21. John Reid says:

    Well said David Pavert

  22. Hugo says:

    The Labour Party will do nothing about Rotherham because it sees muslim votes. It sees that the muslim population grows by 1 million per decade and that it wins more and more seats from muslim support. The fact that Islam is completely against our beliefs – of freedom of speech, separation of state and religion, womens rights, corporal punishment, capital punishment, gay rights – and more – is to nowt. Muslims are not white and therefore anything they do is acceptable, a sacrifice at the politically correct alter or multiculturalism.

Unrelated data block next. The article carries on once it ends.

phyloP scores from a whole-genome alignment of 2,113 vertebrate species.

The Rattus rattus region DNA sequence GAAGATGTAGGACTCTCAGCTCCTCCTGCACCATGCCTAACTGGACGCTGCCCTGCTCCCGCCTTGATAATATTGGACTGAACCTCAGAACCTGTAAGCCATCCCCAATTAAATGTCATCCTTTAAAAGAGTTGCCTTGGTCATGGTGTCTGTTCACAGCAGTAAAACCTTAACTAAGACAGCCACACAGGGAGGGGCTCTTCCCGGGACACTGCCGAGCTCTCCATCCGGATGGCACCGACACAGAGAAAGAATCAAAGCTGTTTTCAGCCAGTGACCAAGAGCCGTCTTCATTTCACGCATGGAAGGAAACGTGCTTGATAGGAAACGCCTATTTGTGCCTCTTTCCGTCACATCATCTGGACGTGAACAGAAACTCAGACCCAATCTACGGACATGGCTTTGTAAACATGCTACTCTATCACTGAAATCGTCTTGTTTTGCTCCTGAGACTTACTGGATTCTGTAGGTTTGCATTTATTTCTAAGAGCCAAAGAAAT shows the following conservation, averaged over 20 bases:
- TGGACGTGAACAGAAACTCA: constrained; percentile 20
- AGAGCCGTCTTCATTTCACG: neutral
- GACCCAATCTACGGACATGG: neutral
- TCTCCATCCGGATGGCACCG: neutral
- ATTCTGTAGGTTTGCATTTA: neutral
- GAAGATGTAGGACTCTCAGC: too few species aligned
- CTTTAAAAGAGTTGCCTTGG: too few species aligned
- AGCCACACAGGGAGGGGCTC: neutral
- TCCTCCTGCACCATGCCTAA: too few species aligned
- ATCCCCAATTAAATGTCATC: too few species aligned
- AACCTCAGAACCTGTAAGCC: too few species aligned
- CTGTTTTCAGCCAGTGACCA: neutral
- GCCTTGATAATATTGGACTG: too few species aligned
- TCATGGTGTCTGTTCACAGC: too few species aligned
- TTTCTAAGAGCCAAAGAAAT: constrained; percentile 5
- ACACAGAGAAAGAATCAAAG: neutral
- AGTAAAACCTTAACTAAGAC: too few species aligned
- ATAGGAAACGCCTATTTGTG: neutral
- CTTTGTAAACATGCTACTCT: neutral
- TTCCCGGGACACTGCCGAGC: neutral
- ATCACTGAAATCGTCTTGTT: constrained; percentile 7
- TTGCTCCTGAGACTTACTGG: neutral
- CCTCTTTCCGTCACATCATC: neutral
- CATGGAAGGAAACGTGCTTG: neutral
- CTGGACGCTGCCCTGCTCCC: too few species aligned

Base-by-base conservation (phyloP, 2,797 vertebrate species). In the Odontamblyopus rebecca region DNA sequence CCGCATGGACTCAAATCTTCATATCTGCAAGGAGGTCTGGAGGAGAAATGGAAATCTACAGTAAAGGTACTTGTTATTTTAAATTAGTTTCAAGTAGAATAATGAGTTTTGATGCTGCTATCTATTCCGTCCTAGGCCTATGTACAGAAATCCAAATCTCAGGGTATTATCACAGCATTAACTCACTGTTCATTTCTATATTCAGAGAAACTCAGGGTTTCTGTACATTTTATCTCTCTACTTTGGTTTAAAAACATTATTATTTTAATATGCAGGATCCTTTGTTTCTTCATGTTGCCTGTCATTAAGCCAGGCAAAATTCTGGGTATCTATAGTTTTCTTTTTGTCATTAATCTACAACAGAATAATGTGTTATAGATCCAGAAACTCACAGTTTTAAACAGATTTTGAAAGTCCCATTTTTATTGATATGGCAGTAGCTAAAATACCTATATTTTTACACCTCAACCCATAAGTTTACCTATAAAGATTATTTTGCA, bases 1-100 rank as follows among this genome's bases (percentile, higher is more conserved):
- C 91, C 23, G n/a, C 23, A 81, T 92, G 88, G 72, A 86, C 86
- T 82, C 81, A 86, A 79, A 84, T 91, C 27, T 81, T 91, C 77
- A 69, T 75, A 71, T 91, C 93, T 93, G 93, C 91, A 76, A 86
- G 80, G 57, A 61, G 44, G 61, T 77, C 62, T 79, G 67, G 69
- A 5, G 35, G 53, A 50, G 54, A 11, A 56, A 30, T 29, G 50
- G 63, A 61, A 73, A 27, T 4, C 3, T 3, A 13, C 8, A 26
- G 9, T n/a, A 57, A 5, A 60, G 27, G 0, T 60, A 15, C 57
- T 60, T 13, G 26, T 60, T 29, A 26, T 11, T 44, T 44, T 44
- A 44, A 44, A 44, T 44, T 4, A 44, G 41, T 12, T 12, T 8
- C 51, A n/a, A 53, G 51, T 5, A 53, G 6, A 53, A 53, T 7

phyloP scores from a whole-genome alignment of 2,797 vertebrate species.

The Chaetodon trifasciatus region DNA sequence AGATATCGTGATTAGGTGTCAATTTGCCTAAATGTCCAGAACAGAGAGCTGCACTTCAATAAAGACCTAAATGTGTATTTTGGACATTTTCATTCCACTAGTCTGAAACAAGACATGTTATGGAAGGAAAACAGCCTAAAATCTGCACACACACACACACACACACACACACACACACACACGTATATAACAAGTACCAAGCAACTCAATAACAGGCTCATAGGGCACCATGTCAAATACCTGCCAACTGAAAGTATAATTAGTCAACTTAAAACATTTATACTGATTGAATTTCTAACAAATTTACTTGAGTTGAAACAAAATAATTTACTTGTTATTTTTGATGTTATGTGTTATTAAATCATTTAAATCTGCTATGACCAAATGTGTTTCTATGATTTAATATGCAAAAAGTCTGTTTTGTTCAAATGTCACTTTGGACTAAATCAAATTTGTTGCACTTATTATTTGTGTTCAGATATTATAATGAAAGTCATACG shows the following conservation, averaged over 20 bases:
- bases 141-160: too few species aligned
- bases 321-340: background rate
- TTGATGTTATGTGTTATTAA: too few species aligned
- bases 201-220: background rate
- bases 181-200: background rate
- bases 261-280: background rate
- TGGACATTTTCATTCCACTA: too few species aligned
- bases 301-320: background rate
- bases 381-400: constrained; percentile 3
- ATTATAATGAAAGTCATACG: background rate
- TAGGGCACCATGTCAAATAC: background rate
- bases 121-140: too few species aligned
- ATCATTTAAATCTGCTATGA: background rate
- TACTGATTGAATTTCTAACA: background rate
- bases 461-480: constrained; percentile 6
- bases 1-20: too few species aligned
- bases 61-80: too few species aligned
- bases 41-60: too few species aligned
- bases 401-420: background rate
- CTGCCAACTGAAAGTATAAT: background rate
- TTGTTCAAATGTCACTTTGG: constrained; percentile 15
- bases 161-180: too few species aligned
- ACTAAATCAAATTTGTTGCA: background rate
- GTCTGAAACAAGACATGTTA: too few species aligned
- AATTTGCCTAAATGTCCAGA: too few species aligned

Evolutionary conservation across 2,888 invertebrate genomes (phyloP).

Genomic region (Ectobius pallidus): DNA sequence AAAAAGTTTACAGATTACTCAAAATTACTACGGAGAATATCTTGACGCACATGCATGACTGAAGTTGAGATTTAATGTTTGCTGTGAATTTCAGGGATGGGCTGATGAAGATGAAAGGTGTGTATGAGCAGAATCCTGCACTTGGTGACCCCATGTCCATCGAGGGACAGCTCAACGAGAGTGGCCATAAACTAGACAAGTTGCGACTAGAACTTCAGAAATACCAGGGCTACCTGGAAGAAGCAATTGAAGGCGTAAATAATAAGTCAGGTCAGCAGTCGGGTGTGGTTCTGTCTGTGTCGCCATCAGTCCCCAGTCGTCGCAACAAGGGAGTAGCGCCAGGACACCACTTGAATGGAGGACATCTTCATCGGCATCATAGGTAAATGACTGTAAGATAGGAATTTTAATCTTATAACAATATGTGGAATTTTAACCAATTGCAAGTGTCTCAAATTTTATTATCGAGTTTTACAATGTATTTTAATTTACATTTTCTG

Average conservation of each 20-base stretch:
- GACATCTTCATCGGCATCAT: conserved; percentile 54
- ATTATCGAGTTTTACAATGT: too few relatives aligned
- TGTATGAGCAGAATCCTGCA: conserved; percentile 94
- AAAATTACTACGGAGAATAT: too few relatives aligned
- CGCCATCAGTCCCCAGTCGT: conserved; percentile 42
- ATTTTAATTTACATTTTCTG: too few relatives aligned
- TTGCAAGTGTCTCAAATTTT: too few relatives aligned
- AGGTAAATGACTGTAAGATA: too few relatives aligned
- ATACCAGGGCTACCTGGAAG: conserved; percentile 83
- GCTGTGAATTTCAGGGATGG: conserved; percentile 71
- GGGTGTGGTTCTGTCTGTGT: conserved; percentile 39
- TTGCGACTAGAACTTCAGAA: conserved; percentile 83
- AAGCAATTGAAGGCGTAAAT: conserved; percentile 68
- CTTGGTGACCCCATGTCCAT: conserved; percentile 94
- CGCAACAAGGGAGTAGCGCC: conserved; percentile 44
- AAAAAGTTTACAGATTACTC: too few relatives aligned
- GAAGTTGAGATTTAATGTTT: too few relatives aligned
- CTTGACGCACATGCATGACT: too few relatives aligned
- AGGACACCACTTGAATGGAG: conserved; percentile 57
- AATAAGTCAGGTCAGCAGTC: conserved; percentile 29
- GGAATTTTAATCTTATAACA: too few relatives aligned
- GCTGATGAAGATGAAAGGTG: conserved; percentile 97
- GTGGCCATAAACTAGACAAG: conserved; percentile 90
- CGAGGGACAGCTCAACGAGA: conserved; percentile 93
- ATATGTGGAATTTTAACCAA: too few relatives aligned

23. Ryan Moore says:

    I noticed that the commentors ignore the jay report; it specifically mentions that most of the pakistani community were scared shitless AND that many of the councillors saw the victims as worthless sluts who deserved it. It wasn’t pc so much as misogyny. “Oh it was multicultralism” is a pathetic attempt to dodge the fact that they agreed with the rapists